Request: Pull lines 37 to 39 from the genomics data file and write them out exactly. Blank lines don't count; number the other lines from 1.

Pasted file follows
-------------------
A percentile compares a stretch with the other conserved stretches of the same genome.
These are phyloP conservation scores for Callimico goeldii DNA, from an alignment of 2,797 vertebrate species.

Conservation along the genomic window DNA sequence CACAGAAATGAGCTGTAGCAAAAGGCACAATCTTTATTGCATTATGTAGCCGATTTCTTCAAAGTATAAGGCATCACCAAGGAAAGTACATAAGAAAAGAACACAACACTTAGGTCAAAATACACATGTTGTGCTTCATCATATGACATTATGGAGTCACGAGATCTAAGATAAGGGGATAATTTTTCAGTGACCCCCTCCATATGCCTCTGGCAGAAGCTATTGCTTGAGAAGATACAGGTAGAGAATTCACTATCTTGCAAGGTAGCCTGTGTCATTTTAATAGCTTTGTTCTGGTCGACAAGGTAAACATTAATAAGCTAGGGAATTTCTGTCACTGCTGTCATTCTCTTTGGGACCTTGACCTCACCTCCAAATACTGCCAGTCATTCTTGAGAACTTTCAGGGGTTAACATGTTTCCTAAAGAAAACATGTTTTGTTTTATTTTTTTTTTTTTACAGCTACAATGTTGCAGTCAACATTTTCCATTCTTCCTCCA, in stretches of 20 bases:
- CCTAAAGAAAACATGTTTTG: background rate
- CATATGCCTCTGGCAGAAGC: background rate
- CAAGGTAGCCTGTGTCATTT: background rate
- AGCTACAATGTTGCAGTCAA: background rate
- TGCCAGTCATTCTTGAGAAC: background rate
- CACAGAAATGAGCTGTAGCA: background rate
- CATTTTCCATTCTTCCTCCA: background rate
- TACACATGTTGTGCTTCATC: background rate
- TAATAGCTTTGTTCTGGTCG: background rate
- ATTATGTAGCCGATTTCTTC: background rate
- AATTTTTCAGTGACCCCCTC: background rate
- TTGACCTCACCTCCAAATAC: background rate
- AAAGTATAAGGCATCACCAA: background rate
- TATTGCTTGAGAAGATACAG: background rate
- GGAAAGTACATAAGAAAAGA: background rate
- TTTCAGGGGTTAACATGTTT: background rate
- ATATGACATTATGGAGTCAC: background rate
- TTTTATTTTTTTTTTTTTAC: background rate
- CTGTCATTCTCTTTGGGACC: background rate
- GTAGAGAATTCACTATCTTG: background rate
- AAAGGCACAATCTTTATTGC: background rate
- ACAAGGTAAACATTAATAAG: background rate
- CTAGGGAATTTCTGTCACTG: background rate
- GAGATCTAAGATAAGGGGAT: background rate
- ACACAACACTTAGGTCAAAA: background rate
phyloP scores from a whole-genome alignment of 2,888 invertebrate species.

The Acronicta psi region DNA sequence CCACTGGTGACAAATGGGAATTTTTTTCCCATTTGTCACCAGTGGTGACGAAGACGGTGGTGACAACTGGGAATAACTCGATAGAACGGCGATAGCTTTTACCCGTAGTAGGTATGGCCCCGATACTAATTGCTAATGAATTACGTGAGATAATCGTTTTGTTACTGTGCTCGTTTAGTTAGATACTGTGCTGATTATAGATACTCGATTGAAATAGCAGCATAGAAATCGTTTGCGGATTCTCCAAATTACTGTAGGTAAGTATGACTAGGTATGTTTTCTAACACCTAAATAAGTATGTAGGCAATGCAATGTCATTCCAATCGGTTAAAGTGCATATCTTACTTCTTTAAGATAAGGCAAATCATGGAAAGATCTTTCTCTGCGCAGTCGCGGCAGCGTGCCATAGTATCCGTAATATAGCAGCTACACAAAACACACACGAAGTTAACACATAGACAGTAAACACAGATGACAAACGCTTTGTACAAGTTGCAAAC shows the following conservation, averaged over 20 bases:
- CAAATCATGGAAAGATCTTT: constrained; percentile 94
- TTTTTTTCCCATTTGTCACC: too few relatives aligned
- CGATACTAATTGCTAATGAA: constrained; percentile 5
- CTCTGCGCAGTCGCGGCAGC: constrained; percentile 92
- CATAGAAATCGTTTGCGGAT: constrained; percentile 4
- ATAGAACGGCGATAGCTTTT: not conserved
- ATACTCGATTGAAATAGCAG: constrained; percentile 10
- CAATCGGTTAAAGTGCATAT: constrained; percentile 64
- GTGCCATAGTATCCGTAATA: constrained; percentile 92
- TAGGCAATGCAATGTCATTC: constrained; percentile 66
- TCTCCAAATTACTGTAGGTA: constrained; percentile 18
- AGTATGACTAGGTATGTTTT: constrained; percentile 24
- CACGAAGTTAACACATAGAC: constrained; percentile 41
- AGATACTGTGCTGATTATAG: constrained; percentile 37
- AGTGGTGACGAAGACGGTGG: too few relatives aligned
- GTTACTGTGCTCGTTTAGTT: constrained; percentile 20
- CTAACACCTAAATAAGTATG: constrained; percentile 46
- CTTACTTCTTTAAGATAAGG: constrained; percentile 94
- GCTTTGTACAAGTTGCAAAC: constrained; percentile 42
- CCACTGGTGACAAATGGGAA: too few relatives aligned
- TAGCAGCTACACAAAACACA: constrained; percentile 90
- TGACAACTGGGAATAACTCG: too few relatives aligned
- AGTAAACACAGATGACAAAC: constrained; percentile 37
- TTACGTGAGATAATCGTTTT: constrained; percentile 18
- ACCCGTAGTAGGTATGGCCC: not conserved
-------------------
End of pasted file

- ATACTCGATTGAAATAGCAG: constrained; percentile 10
- CAATCGGTTAAAGTGCATAT: constrained; percentile 64
- GTGCCATAGTATCCGTAATA: constrained; percentile 92